Woman in a Sheikh's World(7)

By: Sarah Morgan



Temper held rigidly in control, he strode away from the reception desk and towards the offices and meeting rooms.

Deciding that Avery would choose a corner office with a view, he swiftly calculated the direction of the Thames. There was a large door at the end of the glass atrium and he thrust it open and there, seated behind a large glass desk and talking to another woman was Avery, immaculate as ever, that sheet of shiny blonde hair sliding over a pearl coloured silk shirt.

In those few seconds before she saw him, a tightness gripped his chest.

He felt something he only ever felt around this woman.

As always, the image she presented to the world was impeccable. She projected glamour, efficiency and capability. No one meeting Avery Scott could ever doubt that she would get the job done and that it would be done perfectly. She had an address book that would have made an ambitious socialite sob with envy but few knew the woman beneath the surface.

She’d shut him out. The closer he’d tried to get, the more she’d blocked him.

He almost laughed at the irony. He’d spent his life preventing women from getting too close. With Avery that tactic had proved unnecessary. She was the one who’d erected the barriers. And when he’d pushed up against those barriers too hard, she’d simply walked away.

They’d been lovers for a year, friends for longer, but still there had been days when he’d felt he didn’t know her. But there were some things he did know. Like the way a tiny dimple always appeared in the corner of her mouth when she smiled, and the fact that her mouth was addictive. Remembering that taste stirred up a response he’d thought he had under control.

The first time he’d met her he’d been attracted by her confidence and by the way she squeezed every drop of opportunity from life. He’d admired her drive, her success and her utter belief in herself. But the same qualities that had attracted him were the reasons they’d parted. Avery Scott was fiercely independent and terrified of anything she believed threatened that independence.

And he’d threatened it.

What they’d shared had threatened it. And so she’d ended it. Crushed what they had until there was nothing left but the pain.

People assumed that a man of his position had everything.

They had no idea how wrong they were.

Mal stood for a moment, tasting the unpalatable combination of regret and anger and at that moment she looked up and saw him.

He searched for some evidence that his unexpected appearance affected her, but there was nothing. Outwardly composed, she rose to her feet, elegant and in control and displaying the same unflappable calm she demonstrated even in a crisis. ‘This is a surprise. How can I help you, Mal?’ Cool. Professional. No hint that they’d once been as close as it was possible for two people to be, apart from the fact that she’d called him Mal.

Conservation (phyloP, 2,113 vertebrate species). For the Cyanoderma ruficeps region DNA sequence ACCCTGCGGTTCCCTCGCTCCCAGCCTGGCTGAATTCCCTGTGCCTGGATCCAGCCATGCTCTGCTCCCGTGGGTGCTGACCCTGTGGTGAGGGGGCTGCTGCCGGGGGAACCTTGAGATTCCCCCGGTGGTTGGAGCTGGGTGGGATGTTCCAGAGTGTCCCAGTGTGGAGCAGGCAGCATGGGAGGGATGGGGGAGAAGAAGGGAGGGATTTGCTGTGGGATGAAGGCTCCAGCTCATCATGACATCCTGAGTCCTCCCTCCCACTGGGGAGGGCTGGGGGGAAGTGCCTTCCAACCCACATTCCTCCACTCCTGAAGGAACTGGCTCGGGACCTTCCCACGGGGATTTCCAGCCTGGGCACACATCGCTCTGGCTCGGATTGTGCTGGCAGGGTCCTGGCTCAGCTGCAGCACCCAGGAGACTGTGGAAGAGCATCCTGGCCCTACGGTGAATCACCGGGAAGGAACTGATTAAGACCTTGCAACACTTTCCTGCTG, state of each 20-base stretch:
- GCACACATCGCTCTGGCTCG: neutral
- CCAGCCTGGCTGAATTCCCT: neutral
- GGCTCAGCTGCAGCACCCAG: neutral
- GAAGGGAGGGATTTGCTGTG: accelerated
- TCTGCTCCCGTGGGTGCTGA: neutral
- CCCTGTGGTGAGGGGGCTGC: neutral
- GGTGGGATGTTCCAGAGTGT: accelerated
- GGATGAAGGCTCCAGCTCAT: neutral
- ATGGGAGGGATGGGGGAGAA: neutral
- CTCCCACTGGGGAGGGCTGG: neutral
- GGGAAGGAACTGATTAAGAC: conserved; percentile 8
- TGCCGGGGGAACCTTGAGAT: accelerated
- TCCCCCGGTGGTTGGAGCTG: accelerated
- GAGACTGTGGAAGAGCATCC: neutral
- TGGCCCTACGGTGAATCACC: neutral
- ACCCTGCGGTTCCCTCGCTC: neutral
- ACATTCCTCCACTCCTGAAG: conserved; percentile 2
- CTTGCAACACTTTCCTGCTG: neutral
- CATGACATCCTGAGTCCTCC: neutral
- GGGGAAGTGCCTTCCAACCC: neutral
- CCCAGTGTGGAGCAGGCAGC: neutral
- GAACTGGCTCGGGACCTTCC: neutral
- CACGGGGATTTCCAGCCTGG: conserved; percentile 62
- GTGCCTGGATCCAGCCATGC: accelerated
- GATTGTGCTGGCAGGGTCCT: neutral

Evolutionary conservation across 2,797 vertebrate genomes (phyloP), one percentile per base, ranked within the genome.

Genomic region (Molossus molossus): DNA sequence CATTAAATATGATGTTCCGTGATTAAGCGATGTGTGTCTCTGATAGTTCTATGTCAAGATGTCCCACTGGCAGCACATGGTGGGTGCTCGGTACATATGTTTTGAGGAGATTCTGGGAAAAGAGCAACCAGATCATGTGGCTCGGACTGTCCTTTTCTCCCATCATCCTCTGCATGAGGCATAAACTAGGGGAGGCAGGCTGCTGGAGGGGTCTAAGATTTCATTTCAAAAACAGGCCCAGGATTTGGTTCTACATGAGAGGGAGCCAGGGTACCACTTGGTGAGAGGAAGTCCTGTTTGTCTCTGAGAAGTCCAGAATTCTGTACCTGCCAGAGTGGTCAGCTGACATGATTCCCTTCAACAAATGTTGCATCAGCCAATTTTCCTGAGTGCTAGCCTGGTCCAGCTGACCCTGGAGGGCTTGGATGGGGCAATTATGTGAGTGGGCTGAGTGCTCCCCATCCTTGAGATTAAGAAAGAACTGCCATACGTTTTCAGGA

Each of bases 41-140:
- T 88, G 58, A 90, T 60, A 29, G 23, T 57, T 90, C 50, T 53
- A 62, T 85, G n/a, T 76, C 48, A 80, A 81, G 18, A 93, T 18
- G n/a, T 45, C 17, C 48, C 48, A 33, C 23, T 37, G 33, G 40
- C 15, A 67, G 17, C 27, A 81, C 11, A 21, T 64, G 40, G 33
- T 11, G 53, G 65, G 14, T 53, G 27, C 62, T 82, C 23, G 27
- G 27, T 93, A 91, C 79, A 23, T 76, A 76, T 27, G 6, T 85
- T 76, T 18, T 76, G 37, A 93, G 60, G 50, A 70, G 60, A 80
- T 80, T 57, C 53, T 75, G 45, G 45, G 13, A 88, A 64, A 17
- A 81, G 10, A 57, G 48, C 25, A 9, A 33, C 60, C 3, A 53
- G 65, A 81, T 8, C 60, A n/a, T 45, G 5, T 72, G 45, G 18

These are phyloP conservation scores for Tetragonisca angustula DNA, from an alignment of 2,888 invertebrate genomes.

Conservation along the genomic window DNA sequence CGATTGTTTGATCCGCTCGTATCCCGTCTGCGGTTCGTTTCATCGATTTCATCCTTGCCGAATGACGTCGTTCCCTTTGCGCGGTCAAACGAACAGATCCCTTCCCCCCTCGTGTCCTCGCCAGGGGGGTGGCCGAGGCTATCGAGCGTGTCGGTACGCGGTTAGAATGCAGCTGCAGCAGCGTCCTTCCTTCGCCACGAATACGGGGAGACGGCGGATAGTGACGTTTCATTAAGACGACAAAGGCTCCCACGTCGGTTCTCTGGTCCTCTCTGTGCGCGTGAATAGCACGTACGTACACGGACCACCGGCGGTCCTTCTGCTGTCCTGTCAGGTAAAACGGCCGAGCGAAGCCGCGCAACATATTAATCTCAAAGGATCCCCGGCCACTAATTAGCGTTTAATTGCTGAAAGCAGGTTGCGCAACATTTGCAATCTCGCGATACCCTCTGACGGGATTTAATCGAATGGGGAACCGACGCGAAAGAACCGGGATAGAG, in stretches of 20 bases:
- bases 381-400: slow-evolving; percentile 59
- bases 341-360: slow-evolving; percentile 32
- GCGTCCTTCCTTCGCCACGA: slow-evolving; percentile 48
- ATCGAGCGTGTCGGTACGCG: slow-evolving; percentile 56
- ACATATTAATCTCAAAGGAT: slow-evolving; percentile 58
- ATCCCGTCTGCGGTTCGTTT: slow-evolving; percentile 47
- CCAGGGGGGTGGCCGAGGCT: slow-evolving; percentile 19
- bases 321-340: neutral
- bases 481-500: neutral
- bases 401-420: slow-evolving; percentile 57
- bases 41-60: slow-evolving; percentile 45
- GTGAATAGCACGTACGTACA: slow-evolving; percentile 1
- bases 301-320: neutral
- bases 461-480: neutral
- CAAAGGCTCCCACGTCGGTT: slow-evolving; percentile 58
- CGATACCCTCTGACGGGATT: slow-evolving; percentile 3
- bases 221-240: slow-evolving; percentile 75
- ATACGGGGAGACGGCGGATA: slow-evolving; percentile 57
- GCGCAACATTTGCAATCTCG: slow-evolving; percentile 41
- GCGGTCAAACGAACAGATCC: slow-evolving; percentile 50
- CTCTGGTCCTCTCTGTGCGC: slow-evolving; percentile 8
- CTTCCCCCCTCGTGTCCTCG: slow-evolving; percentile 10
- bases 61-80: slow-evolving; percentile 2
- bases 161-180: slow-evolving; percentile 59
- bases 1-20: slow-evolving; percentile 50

His name had slipped from those glossy lips without thought and yet only a handful of close friends ever called him that. And Avery had once been in that hallowed circle.

She knew his closest friends because she’d been one of them; one of the few people indifferent to his wealth or his status. One of the few people who’d treated him like a man and not like the next ruler of Zubran. For a while, when he’d been with her, he’d forgotten about duty and responsibility.

Mal thrust that thought aside along with the others. Those days were gone. Today’s visit was all about duty and responsibility. He wasn’t going to make this personal. He couldn’t.

He was about to marry another woman.

‘You didn’t pick up your phone.’ He dispensed with formal greetings or pleasantries, considering them unnecessary.

‘I was in a meeting. You, a world leader who is generally considered an expert in the art of diplomacy, will surely understand that I couldn’t interrupt a client.’ She spoke in the same neutral tone he’d heard her use with difficult clients.

Somewhere deep inside him he felt his nerve endings spark and fire and he remembered that their verbal sparring matches had been their second favourite way of passing the time they spent together.

As for the first …

His libido roared to life and Mal turned to the other woman in the room, because privacy was essential for the conversation he was about to have. ‘Leave us, please.’

Responding to that command without question, the woman rose. As the door closed behind her Avery turned on him, blue eyes ice-cold.

‘You just can’t help it, can you? You just can’t help telling people what to do.’

‘This is not a conversation I intend to conduct in public.’

‘This is my office. My business. You are not in charge here. Whatever your reason for being here, nothing justifies you walking in without knocking and breaking up my meeting. I wouldn’t do it to you. I don’t expect you to do it to me.’

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